Once your strategic workforce plan is agreed and signed off on by key stakeholders, it’s important to have ongoing governance in place. This makes sure you’re in a position to review, adjust and act on solutions. If you find they’re not working, then good tracking and reporting results in coming up with alternative solutions. As an added aside, good governance also ensures that quick actioning can be undertaken to respond to any changes in your environment or internal context.
Key considerations when designing a strategic workforce plan
Here are a few more nuanced and crucial steps you’ll want to consider in order to effectively create your plan.
- Be thorough: If you’ll allow us the cliché, workforce planning is about the journey, not the destination. The effectiveness of your plan is very much asking the right questions and involving the right stakeholders in discussions about current and future workforce.
- Assemble your tools: Workforce planning is not a paper-based exercise. Efficiently collecting and managing your data is key. Ideally, you’ll have access to tools which will help you collect and maintain the data in a centralised repository, for ease of access, storage and analysis.
- Gather accurate data: We cannot stress this enough. You should have confidence in the quality and credibility of this, so plan for and access the best available evidence about your current staffing situation.
- Profile your workforce: Create a one-page profile of the workforce you’re developing your strategic workforce plan for, including both quantitative (e.g. current staff headcounts, classification levels, remuneration costs, diversity etc) and qualitative evidence (e.g. results of engagement surveys).
- Begin to think ahead: It’s helpful to create a workforce supply, which maps trends and potential risks of staff supply. This is based on resignations, potential retirements and other staff movements within and external to the organisation.
- Understand your environment: To understand key trends and potential impacts on the workforce, you do internal and external environmental scans. You can be broad in this because you’ll summarise of these findings in a one-page billboard of the external environment. Include internal data such as plans, stakeholder/customer data and budgets. The aim is to ensure your information is about the current internal and external environment in order to inform discussions and decision-making throughout the creation of the strategic workforce plan.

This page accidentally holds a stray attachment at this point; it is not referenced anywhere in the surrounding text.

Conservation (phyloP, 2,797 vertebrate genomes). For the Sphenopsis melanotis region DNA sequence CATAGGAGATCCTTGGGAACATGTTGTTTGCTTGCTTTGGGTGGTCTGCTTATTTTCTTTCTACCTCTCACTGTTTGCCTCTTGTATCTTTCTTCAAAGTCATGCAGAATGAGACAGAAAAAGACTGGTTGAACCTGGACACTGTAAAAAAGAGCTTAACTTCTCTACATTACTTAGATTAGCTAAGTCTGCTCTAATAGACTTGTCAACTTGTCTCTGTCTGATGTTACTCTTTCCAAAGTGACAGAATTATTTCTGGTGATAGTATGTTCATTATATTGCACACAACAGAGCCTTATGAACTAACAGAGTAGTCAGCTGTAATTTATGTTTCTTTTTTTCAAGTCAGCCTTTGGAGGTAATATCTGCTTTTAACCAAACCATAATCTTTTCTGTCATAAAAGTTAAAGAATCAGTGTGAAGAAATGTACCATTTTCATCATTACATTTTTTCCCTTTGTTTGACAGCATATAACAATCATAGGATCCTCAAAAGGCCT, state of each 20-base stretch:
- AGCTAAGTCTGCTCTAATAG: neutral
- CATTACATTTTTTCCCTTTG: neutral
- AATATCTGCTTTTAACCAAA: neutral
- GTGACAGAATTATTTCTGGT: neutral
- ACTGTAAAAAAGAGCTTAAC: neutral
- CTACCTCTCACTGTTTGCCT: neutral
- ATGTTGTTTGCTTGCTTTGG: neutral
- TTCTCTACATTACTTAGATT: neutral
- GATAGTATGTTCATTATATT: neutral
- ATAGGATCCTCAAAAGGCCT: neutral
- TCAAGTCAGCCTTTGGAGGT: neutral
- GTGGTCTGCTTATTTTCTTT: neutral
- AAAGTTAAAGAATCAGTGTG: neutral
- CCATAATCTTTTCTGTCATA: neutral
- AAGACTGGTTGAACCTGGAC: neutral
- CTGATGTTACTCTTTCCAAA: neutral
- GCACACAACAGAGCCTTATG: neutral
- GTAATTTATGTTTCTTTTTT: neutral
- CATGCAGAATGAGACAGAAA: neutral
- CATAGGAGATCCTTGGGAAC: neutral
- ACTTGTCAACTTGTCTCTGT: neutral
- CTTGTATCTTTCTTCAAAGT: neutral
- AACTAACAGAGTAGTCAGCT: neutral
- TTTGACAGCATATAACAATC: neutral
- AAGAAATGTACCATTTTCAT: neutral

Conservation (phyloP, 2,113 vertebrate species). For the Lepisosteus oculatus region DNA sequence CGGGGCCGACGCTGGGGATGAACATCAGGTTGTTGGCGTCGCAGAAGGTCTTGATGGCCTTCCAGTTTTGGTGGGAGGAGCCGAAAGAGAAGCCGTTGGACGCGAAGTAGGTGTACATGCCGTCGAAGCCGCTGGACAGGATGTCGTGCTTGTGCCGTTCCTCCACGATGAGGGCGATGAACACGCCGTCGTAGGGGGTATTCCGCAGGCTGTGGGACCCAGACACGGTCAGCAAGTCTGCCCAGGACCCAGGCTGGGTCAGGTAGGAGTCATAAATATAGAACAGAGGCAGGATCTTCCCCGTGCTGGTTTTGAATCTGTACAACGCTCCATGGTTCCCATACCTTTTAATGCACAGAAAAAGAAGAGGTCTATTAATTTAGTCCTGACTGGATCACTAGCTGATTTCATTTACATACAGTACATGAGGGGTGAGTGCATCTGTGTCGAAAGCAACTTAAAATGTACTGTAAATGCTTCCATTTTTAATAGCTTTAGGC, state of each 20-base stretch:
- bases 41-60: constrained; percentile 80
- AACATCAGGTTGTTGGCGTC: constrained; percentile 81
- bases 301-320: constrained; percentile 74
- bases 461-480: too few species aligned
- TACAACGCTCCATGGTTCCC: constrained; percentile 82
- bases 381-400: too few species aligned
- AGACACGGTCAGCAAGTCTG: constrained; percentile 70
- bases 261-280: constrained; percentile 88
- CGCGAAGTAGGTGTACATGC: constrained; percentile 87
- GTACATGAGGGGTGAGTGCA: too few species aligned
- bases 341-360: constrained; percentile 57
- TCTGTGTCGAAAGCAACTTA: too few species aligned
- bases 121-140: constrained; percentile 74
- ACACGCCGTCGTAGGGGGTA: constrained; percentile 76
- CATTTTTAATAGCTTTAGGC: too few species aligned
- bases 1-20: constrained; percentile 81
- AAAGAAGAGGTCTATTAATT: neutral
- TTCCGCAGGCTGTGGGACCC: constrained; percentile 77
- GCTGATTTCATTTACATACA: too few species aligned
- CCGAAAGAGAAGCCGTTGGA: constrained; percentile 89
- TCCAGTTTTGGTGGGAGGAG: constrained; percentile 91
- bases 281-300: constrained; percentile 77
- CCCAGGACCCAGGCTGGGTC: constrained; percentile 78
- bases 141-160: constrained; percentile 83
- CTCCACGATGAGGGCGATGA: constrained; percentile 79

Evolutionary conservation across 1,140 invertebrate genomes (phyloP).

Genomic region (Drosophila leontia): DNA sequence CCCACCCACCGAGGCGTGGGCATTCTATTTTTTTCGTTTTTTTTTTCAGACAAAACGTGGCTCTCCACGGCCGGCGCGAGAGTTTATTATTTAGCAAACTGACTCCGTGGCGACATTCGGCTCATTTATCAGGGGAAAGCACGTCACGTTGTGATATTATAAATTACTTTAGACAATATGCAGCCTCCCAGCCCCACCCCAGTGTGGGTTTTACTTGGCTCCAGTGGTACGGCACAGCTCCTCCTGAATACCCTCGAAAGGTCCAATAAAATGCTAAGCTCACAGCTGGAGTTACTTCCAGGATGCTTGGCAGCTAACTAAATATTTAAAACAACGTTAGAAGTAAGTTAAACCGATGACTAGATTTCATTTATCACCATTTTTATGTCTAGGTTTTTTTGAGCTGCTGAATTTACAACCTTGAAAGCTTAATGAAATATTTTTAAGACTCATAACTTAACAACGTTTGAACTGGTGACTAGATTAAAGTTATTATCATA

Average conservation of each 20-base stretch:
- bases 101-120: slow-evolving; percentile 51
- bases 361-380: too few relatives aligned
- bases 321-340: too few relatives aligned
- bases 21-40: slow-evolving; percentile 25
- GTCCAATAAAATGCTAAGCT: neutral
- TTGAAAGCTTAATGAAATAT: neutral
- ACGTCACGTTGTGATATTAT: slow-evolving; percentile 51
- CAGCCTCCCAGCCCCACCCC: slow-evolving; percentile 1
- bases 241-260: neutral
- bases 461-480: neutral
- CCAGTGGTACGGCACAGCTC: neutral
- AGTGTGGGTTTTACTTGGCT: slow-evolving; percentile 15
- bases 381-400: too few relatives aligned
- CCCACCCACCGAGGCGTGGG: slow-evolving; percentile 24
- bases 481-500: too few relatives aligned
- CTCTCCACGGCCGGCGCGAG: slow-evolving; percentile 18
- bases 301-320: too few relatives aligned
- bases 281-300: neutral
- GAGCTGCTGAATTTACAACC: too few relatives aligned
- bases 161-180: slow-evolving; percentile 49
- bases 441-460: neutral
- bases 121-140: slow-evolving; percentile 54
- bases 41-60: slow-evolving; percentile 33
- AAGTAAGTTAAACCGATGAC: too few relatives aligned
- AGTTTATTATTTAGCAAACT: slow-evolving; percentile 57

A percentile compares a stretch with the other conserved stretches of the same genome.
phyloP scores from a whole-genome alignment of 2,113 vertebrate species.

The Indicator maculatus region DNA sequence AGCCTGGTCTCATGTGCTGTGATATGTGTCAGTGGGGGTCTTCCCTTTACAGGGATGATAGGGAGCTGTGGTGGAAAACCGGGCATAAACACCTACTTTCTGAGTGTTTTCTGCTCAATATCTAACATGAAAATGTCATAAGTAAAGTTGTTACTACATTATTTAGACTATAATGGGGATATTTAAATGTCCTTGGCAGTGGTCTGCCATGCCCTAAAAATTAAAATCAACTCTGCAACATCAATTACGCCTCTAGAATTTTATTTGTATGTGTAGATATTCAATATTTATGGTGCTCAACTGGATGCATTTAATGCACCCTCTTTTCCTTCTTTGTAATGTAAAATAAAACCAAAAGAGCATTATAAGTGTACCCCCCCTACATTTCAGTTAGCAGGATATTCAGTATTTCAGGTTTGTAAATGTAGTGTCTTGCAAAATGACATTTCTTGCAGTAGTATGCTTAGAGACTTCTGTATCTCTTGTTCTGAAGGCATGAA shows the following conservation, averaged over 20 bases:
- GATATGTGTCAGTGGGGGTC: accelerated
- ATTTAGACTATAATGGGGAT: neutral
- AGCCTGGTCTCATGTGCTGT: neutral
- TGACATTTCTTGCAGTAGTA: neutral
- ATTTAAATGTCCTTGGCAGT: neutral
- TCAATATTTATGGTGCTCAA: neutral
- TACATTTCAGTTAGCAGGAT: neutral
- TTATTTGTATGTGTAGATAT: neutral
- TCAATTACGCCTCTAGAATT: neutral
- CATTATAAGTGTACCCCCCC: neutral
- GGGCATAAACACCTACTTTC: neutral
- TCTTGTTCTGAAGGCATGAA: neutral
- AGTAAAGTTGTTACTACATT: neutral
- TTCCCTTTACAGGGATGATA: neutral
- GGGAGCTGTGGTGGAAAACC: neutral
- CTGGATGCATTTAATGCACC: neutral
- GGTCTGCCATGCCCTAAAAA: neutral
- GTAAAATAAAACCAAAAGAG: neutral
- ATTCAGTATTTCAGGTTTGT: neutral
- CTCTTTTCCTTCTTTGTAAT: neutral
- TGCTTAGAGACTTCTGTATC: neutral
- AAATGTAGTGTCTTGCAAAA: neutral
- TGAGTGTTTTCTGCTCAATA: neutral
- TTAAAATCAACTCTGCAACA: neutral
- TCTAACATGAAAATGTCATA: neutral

What are the benefits of strategic workforce planning?
A key benefit of strategic workforce planning is the opportunity to apply an over-the-horizon mindset to your required future workforce. Often, it’s about a structured approach, involving the right people, utilising the best available evidence and good, old time.
Long-term, strategic workforce planning enables you to be what all organisations should strive to be: Proactive and forward thinking. Rather than making job roles redundant or needing to lay off staff, strategic workforce planning provides the opportunity to plan for and develop capabilities you’ll need in the future, before you actually need them. And as a substitute to ‘investing’ in redundancy payouts, you invest in learning required for new capabilities and preparing individuals for new job roles or new smarter ways of working. This ensures you have the workforce you need, when you need it.
Why you need to know this
You’ll need time to plan your workforce needs, to collaborate, discuss and share insights about the kinds of job roles and capabilities your organisation will need into the future and research the possibilities. In our crazy busy lives, we don’t often have room in our schedules to do this, and organisations then must (against everyone’s best interests) become overly reactive to workforce decision—to recruit more staff or even terminate them.
The principles that underpin strategic workforce planning and operational workforce planning are very similar—they are both business-focused activities that utilise collaboration and evidence-based processes to identify future workforce needs. The key differences between the two are the timeframes considered and the level of granularity in each approach. But regardless of whether your focus is strategic or operational, the benefits of undertaking workforce planning are clear. Ensuring your organisation has the workforce it needs when it needs it, is important for business owners, senior executives, line managers and HR leaders.
Book a call today with the team at Panorama and let’s discuss how to drive efficiencies in your workforce planning through digital transformation of WFP processes.